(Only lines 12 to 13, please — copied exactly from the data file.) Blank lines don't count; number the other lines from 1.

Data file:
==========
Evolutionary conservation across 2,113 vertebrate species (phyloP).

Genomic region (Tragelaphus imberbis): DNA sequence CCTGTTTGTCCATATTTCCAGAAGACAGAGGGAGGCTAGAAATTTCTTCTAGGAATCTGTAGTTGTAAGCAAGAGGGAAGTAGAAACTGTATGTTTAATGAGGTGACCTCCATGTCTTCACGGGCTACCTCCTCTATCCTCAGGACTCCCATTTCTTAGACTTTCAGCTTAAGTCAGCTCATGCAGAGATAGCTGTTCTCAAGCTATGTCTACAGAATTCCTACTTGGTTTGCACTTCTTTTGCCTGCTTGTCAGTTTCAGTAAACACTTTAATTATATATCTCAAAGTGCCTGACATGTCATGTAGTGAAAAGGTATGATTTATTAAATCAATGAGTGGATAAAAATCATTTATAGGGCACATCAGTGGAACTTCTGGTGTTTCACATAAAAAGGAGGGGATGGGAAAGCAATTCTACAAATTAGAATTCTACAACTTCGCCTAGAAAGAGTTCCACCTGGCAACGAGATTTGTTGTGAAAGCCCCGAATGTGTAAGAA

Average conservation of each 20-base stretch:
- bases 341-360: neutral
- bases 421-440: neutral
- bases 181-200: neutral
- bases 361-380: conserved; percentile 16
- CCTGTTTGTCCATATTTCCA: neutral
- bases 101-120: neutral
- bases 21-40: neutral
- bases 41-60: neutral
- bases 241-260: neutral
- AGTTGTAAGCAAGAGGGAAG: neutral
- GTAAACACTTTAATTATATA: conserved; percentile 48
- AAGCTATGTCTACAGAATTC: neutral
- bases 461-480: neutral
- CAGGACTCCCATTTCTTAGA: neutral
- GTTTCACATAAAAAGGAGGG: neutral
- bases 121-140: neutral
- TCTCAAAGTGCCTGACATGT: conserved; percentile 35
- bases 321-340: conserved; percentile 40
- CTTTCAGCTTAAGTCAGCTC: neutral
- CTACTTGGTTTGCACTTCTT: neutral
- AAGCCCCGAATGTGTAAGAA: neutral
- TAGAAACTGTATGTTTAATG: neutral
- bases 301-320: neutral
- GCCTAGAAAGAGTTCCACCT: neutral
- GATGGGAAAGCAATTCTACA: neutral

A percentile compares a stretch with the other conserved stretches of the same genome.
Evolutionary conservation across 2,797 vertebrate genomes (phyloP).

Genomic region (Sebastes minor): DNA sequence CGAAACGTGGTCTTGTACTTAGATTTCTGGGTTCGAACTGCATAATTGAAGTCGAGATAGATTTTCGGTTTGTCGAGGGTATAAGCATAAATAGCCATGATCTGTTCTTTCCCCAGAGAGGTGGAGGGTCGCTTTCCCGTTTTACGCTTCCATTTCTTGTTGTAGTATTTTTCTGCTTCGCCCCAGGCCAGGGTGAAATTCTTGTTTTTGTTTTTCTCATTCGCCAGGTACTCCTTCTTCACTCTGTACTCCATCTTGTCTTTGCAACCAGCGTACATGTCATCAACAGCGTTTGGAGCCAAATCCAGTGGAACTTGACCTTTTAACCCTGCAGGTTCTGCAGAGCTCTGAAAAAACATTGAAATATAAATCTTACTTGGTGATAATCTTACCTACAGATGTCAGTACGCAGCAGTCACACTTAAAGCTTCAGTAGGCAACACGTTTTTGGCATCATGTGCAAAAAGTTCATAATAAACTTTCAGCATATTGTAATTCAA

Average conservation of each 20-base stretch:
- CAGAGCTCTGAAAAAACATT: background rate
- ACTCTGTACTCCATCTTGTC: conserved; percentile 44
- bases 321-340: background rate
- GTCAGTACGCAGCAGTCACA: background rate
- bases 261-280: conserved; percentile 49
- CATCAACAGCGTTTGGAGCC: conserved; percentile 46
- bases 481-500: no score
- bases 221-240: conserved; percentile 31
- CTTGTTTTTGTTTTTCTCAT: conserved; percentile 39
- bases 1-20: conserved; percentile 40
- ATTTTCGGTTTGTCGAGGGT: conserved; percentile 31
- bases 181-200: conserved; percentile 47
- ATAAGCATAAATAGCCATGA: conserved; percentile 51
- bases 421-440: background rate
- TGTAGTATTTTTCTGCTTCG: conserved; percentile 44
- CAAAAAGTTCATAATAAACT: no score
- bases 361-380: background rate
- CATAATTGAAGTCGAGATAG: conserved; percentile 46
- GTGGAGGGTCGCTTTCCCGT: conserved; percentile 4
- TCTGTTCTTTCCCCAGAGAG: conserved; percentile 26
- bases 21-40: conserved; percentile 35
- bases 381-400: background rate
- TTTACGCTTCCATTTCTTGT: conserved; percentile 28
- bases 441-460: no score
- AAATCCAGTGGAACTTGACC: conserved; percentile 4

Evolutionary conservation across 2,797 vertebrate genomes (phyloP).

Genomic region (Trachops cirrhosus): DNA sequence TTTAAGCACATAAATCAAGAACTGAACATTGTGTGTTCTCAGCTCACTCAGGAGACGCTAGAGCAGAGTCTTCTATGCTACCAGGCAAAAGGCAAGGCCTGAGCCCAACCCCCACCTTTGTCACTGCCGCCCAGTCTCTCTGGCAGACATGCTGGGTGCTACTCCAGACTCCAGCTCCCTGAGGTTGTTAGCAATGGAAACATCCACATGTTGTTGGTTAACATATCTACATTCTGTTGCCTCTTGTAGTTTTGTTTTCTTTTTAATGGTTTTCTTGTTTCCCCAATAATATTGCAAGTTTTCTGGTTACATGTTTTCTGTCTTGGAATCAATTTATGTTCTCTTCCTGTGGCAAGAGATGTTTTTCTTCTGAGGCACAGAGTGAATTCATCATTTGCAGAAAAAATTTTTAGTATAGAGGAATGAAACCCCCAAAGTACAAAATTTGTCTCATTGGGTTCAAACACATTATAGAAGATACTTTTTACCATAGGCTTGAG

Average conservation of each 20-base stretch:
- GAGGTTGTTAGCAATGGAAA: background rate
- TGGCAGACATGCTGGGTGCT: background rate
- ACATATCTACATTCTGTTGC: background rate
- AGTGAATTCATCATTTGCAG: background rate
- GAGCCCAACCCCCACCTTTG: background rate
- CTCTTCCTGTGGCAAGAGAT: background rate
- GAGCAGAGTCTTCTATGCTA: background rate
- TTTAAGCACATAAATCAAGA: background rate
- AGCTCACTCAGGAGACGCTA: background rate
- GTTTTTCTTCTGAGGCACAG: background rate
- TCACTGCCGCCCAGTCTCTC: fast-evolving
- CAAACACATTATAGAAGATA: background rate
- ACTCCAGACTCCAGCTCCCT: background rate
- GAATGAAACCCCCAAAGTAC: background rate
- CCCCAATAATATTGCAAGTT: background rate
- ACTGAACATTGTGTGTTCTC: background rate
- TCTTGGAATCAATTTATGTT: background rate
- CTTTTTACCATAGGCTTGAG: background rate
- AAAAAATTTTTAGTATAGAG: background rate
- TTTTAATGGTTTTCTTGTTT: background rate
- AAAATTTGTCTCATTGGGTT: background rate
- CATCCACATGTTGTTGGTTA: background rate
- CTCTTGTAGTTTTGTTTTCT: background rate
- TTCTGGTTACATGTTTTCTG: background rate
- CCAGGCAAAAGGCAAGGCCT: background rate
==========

- bases 241-260: neutral
- AGTTGTAAGCAAGAGGGAAG: neutral